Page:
A wreath was recently hung at Haywood County Animal Services to kick off a special animal adoption event called Home for the Holidays.
“We recruited Jamie Powell, executive director of Sarge’s, and Tammy Watford, news anchor from WLOS-TV who is a long-time supporter of Sarge’s and participates in the annual Downtown Dog Walk, to hang the wreath to officially kick off an adoption promotion that will enable people to adopt a shelter pet for a lower than usual adoption fee,” said Connie Hewitt, promotion coordinator.
Sarge’s Animal Rescue Foundation and Aidan’s Fund will pay a portion of the adoption fee through Jan. 2, reducing the price to $60 for dogs, $37.50 for female cats and $27.50 for male cats.
Each adopted animal will have its name placed on a stocking hung on the wall inside the shelter.
“We already have Tater’s stocking hung,” said Hewitt. “Tater is a 10-month-old Australian Cattle dog who was adopted the day after the promotion began.”
“The majority of animals surrendered to the shelter or turned in as strays are loving, great animals that will make wonderful pets,” said Hewitt. “We hope that our reduced adoption fees will encourage people who are looking for a pet this time of year, to look at the shelter first.”
The Haywood County Animal Shelter is open 9 a.m.-5 p.m. Monday-Friday; 9 a.m.-4 p.m. on Saturdays; and noon-4 p.m. on Sunday. It is closed on Thanksgiving and Dec. 24-25.
For more information call Sarge’s Animal Rescue Foundation at 828.246.9050
For the first time, Sarge’s Animal Rescue Foundation invites teams as well as individuals to sign up for the 5th Annual Downtown Waynesville Dog Walk on Aug. 7.
Last year, almost 280 dogs walked down Main Street. The fun begins at 10 a.m. when walkers meet at the Haywood County courthouse.
The route will be from Depot Street to Montgomery Street to Church Street then returning down Main Street back to the courthouse.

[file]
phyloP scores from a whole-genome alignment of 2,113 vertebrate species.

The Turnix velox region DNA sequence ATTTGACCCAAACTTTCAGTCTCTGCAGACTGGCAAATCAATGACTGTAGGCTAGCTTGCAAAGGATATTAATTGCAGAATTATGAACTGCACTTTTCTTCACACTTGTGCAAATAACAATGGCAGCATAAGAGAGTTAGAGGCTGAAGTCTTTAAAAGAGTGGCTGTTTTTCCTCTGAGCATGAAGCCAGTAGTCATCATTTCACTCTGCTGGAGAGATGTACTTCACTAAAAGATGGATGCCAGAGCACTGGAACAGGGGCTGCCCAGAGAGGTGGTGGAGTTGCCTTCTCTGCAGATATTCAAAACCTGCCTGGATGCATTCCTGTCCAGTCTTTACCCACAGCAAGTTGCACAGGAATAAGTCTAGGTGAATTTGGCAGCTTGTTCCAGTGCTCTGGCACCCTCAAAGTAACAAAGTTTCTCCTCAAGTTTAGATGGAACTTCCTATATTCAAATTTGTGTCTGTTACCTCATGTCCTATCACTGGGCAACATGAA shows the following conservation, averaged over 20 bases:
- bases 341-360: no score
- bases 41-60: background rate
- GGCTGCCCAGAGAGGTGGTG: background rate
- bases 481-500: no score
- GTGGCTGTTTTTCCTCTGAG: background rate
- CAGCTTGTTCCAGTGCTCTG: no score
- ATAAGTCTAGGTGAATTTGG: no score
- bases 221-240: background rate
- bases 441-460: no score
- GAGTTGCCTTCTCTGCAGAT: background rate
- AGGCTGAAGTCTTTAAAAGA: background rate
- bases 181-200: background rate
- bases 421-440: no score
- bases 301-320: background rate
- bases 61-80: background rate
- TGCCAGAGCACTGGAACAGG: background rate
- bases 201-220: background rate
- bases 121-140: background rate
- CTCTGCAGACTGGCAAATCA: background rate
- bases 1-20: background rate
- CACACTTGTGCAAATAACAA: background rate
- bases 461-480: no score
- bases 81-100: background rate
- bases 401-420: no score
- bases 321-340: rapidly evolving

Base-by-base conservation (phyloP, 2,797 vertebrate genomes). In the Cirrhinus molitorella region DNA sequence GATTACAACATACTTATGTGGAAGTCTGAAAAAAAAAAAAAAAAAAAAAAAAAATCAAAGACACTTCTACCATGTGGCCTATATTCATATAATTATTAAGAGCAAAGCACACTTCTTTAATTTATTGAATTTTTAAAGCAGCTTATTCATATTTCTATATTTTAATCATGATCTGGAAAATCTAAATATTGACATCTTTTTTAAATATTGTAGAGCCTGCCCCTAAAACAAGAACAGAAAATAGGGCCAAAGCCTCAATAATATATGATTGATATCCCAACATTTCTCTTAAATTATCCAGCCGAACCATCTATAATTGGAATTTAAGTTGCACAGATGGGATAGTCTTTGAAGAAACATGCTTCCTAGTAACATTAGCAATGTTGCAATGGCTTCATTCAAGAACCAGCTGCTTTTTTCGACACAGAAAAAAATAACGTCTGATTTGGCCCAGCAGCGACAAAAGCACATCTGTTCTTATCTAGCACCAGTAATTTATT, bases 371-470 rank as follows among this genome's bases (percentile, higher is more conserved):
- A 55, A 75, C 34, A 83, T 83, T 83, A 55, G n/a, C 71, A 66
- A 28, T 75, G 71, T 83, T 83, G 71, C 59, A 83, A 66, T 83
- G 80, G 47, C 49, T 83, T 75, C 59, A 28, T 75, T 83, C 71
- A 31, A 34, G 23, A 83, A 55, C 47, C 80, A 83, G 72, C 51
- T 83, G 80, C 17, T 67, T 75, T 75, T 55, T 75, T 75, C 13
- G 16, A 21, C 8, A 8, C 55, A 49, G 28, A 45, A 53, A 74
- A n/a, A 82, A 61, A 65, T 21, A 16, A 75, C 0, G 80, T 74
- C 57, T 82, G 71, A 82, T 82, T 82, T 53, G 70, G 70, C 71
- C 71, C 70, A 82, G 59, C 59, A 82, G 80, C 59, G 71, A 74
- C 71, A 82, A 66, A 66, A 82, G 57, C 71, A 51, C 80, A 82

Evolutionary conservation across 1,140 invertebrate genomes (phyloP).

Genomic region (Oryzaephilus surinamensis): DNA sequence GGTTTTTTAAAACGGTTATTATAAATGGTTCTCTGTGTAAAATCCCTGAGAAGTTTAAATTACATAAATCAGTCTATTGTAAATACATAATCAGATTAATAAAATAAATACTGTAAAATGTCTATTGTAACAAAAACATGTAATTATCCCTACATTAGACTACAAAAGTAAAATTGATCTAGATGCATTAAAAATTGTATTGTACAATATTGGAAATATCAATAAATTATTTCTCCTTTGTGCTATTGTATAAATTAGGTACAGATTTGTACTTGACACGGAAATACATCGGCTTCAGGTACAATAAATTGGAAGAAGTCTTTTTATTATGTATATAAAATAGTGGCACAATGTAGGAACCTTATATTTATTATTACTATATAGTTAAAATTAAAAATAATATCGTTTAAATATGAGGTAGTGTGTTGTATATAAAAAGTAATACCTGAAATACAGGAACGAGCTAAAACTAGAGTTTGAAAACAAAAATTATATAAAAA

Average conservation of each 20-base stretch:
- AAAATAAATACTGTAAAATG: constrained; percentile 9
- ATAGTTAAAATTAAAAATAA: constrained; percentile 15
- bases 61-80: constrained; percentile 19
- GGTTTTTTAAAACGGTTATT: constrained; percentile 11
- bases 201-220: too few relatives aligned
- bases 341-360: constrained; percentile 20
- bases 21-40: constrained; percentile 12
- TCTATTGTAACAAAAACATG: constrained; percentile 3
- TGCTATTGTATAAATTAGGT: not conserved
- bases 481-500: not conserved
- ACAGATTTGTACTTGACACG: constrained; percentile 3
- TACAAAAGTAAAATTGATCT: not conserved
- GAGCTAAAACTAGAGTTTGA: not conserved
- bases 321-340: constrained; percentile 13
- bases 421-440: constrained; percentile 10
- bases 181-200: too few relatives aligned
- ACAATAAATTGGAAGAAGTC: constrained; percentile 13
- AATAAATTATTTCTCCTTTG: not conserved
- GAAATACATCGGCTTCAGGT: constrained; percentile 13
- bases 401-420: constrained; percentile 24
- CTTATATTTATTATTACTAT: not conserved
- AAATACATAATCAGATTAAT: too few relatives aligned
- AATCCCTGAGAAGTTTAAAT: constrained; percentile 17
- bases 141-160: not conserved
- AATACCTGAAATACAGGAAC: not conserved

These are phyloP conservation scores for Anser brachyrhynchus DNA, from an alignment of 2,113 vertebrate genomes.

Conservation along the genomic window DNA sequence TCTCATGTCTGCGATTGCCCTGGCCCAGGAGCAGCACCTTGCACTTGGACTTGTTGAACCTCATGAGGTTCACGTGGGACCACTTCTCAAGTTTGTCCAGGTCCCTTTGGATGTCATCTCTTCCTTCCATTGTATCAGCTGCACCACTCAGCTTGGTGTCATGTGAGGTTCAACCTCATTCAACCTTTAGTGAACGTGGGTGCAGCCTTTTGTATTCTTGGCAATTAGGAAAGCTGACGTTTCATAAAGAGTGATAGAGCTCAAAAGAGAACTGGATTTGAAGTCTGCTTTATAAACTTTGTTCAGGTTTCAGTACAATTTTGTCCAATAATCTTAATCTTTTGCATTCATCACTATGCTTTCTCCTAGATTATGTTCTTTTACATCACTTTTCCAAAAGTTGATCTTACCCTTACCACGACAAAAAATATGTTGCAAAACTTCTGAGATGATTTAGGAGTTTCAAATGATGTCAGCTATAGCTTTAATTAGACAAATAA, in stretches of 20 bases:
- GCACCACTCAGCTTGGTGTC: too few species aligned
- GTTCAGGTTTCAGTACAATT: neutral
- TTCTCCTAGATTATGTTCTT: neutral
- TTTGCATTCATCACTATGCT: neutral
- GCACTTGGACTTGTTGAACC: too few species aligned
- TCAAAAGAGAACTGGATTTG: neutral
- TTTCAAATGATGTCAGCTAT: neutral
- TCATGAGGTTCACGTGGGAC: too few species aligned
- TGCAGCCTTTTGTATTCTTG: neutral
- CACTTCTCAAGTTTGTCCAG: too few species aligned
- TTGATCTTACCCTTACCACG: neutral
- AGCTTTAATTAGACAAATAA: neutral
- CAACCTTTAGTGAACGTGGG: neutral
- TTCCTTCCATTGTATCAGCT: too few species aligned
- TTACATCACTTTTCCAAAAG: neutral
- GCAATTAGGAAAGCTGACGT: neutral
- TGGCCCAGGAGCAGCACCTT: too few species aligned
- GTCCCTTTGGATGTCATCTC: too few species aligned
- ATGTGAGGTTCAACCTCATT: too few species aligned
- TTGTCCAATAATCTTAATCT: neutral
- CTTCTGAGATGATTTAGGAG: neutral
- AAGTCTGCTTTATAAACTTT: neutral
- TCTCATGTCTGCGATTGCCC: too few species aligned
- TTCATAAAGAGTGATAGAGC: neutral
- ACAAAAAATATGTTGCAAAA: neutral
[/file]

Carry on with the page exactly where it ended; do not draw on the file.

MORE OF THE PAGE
Contests for registered dogs and their owners who walked will be held upon returning to the courthouse. The contests, emceed by Jeanne Naber, will be Best Dressed, Best Tail Wagger, Best Trick and Owner-Dog Look Alike.
The two judges for the contests are Brian Hatfield, afternoon host of 99.9 Kiss Country radio, and Larry Blunt, News Anchor at WLOS-TV. Both judges will bring their dogs and walk with the crowd.
Sponsors receive up to three free T-shirts and free dog walk registration for one dog.
Pledge sheets accompany registration forms and prizes will be awarded for the most money collected by a team and by an individual. There will also be a prize for the runner-up in each category.
Registration forms are at The Dog House located at 304 N. Haywood Street in Waynesville, Sarge’s office at 1659 S. Main in West Waynesville, veterinarian offices in Waynesville, Clyde and Canton, and online at www.sargeandfriends.org.
With the euthanasia rate at area shelters fluctuating between 50 and 70 percent, animal rescue advocates are literally going the extra mile to save pets that haven’t been adopted.
Each month, local volunteers load crates of cats and dogs into a white van and drive through the night to deliver the animals to freedom in New Jersey, where no-kill shelters are starved for adoptable companion pets.